Surprisingly, the Independent Petroleum Association of America, a lobby largely for small, independent drillers, did not oppose the move, "noting the standards will be added to existing Clean Water Act standards and be enforced by states," Soraghan reports. But the American Petroleum Institute, dominated by major companies, "reacted coolly to the idea, noting it already has standards and state regulators can also regulate wastewater."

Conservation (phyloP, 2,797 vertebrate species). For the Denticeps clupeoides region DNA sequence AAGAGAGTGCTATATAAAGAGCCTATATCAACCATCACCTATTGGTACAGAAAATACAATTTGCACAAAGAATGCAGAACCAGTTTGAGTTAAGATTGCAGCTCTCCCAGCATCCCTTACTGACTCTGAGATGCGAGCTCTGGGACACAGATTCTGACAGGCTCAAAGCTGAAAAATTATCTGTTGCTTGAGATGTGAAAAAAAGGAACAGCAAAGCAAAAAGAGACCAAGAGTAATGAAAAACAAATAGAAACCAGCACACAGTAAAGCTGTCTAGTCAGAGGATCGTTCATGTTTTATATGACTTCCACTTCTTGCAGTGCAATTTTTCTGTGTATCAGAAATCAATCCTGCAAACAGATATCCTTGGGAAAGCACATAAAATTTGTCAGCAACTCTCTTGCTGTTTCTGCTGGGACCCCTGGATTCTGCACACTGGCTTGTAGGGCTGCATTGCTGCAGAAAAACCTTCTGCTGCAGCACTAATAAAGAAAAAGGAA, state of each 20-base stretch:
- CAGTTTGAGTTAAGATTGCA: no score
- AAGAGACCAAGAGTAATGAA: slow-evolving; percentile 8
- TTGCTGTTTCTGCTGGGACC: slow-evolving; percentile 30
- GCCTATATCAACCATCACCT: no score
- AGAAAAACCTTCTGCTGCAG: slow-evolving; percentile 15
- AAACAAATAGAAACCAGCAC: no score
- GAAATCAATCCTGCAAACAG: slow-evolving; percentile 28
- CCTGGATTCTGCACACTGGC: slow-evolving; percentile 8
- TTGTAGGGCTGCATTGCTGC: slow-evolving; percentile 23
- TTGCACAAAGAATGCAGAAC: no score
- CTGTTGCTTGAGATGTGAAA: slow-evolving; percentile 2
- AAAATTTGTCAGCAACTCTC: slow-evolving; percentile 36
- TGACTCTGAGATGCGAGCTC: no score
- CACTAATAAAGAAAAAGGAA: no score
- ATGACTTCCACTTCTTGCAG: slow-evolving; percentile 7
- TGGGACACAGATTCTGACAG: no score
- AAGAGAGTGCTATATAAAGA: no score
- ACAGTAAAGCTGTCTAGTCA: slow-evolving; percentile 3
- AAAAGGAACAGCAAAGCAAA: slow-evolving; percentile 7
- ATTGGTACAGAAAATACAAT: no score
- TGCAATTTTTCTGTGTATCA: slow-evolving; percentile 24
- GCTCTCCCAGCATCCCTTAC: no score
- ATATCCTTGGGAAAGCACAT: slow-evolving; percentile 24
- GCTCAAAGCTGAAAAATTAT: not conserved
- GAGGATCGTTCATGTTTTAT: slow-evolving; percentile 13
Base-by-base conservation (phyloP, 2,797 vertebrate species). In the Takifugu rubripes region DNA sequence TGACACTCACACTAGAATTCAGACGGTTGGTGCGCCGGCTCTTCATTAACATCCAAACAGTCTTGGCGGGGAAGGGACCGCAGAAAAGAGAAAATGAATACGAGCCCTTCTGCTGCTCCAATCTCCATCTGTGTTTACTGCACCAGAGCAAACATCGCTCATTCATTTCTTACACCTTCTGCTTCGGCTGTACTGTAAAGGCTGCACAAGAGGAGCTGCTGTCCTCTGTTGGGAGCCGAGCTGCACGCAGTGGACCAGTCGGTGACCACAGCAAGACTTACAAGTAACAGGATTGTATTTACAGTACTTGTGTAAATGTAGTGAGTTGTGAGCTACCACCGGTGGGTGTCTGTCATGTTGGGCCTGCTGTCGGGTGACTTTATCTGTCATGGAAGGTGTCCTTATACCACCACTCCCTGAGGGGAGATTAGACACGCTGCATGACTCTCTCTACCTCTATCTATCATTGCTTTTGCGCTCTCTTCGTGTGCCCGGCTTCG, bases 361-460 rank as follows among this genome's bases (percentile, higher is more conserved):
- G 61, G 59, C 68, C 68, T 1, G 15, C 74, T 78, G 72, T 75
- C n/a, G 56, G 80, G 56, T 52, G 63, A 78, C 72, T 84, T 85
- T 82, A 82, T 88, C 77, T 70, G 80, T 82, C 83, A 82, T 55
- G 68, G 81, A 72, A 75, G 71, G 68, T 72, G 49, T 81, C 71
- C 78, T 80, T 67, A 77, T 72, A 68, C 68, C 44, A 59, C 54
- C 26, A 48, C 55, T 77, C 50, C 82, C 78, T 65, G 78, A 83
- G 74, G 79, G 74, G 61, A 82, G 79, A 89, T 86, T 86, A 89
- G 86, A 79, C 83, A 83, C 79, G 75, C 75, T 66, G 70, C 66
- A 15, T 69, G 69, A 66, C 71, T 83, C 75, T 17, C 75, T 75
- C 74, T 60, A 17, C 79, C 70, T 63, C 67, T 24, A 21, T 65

Soraghan notes, "EPA became alarmed last year by the practice of some drillers in the Northeast, particularly in Pennsylvania, of sending their wastewater to sewage-treatment plants unequipped to handle the salts and sometimes even radioactive material in the waste." Cynthia Dougherty, director of EPA's Office of Ground Water and Drinking Water, told a Senate subcommittee today that drilling wastewater can inhibit such treatment plants' ability to treat sewage. "West Virginia has already banned disposal of brine in publicly owned treatment works," Soraghan notes. (Read more, subscription required)